I just picked up a sling from Mike a few weeks ago, a Quick Cuff for my Remington Sendero. I haven't been able to take it in the field or the range yet, I have only gotten to do a lot of dry fire practice with the "targets" being about 200 yards away. I plan on taking it to the range on Sun, and hopefully coyote hunting
in the next 2 weeks.
I took two of my rifles, the first being a Vanguard in .30-06, with a Leupold VXII 3-9x40 in a laminate stock with a Harris 12"-25" bipod mounted, and my Sendero in .270 with a Nikon Buckmaster 4.5-14x with the TIS sling mounted.
I set both scopes to 9 power, and took a seated position, and tried both out. The "targets" were knots in trees @ 200 yards, and intersections of branches/twigs, and after several dry fires of each, I switched the sling and the bipod off their respective rifles, over to the other.
I was actually a bit surprised at my results. While the bipod was more stable, it was only by a small amount. I was actually expecting the bipod to be significantly more stable, but the difference was really very little.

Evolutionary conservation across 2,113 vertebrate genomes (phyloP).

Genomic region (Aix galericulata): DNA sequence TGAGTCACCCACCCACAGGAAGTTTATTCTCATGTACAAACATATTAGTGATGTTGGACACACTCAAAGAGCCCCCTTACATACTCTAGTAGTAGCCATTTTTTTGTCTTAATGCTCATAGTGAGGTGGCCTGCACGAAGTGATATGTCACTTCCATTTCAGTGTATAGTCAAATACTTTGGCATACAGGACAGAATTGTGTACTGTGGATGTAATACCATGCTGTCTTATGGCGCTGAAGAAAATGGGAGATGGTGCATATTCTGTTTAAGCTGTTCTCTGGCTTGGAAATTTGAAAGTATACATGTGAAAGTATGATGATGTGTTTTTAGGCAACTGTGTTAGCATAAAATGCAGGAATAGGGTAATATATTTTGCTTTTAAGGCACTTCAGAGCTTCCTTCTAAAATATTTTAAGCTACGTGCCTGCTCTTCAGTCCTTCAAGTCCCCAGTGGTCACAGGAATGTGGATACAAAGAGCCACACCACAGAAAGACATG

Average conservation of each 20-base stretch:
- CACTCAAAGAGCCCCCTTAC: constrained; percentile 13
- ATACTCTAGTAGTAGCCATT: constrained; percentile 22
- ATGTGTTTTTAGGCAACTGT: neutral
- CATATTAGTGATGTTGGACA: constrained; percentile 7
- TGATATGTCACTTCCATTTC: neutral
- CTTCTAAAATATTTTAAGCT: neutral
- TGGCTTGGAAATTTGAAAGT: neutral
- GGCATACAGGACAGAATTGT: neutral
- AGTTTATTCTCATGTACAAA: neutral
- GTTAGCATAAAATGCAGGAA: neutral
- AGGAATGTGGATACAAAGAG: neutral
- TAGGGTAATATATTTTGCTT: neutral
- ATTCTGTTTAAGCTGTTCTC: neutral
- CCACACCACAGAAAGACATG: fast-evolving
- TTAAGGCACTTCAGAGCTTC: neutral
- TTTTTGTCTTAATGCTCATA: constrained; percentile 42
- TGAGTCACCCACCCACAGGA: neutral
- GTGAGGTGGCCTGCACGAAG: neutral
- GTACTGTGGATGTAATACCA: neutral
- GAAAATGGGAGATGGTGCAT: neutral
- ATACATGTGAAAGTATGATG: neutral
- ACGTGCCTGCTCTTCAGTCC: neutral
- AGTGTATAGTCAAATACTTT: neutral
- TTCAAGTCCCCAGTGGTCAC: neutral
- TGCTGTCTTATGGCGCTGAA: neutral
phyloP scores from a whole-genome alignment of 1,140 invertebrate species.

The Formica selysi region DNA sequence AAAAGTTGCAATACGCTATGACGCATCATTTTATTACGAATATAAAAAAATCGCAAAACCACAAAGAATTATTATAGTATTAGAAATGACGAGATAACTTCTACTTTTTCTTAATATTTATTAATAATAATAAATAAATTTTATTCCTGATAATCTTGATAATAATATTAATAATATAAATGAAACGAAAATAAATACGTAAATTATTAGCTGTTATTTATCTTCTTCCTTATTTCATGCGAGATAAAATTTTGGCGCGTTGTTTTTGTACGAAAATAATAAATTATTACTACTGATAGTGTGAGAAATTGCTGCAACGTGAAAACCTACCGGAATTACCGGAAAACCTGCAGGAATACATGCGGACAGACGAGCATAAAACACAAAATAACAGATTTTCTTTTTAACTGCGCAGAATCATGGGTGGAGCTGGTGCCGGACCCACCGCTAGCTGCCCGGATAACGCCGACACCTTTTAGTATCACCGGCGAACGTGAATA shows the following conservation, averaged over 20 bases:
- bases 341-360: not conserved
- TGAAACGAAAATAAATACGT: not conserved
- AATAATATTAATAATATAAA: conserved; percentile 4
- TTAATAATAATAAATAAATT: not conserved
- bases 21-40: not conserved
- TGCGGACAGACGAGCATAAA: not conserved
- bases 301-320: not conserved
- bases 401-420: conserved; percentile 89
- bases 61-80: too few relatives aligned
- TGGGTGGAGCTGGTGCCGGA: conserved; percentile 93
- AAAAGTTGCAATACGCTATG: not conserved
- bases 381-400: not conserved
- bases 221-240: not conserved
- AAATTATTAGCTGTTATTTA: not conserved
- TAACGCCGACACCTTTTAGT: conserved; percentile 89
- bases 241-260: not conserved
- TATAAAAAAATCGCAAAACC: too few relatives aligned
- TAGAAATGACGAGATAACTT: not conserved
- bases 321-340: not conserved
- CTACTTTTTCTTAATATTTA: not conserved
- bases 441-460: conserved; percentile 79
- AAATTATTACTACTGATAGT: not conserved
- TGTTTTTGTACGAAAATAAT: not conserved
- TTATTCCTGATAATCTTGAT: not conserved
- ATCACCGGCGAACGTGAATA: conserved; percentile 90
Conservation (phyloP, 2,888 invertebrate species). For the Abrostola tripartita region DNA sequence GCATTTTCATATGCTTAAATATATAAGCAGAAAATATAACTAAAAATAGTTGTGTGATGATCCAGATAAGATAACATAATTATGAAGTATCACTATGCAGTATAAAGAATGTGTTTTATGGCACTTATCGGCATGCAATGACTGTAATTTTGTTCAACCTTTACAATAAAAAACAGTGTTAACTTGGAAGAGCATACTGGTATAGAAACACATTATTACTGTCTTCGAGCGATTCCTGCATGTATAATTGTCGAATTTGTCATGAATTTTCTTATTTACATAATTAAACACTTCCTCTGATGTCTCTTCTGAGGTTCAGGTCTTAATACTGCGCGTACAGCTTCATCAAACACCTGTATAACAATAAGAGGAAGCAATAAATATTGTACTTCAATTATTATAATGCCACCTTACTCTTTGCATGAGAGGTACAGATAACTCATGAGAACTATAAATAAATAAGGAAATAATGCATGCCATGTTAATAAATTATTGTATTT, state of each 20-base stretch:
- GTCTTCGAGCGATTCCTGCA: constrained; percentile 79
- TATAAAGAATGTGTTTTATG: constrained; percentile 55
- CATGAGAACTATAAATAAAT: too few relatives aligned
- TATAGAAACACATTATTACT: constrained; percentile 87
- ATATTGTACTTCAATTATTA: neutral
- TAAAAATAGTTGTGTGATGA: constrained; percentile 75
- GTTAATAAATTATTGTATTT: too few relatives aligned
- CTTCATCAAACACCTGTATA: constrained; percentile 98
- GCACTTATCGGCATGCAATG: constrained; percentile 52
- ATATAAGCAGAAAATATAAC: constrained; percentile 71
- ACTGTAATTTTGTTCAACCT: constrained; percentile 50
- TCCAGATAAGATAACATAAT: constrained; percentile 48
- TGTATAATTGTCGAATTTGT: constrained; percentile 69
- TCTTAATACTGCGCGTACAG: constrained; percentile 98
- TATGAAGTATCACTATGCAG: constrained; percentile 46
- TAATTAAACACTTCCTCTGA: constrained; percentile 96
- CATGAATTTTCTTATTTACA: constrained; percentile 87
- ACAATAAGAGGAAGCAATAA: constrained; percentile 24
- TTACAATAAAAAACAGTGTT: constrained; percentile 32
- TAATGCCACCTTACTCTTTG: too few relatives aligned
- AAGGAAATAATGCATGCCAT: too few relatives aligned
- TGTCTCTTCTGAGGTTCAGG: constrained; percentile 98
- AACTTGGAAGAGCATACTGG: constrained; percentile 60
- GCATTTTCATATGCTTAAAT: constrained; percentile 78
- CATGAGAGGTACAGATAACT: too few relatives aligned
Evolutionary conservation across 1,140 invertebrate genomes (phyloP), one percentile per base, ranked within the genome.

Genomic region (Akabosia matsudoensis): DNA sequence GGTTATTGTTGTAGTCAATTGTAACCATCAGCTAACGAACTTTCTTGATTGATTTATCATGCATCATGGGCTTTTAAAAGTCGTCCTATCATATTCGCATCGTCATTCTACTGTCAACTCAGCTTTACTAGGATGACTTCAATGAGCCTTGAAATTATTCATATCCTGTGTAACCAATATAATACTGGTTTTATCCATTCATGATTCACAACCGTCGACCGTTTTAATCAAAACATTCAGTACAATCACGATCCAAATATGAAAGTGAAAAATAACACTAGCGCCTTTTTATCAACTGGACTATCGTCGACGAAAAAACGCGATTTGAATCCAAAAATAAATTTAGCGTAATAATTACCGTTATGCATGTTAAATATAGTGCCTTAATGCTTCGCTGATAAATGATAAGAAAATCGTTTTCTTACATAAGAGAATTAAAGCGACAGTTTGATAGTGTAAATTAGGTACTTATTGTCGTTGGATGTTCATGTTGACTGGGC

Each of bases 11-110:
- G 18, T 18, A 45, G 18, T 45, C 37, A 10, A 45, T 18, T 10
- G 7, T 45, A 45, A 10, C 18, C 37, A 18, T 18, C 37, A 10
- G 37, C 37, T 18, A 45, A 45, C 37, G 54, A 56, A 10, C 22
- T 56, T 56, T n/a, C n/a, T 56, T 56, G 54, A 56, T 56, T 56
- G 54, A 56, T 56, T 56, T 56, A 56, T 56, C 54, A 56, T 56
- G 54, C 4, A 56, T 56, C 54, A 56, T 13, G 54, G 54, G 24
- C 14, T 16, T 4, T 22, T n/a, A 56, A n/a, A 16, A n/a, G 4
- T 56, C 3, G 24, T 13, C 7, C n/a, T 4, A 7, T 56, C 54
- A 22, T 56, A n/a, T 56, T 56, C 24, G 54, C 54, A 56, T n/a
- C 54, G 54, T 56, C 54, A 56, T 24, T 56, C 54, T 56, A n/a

What really impressed me though was that I was able to get into position faster, and quieter with the sling, than I could with the bipod. I should mention here, that while I had a safe back drop, I didn't want my neighbors seeing me with my rifles pointed out the window, so I had the blinds closed, and only had a narrow 2-3" wide opening to practice through. Kind of like shooting through obstacles in the field.
I found that from a standing position, I could drop down to a seated position, clip into the sling and get on target faster than I could swing down the bipod legs, extend and lock them, and get on target. Clipping into the sling was also quieter.
Beyond that, I also had an easier time adjusting my position, and I had a bit more flexibility when it came to my position than I did with the bipod.
I have also now practiced dropping down into a solid prone position, without adjusting the sling, and that's proving to be very solid as well, although I have to have to be at an angle to the target rather than straight on to it.
I am not going to get rid of my Harris bipods, (actually, I have a 6-9" swivel coming this week for my sendero), but I think the combination of TIS sling + the bipod is going to be the best combo for me, especially since I don't want to carry two bipods with me when I hunt or target shoot. As soon as money allows, I am going to buy 2 more slings, one for the Vanguard, and one for my .22lr Savage trainer.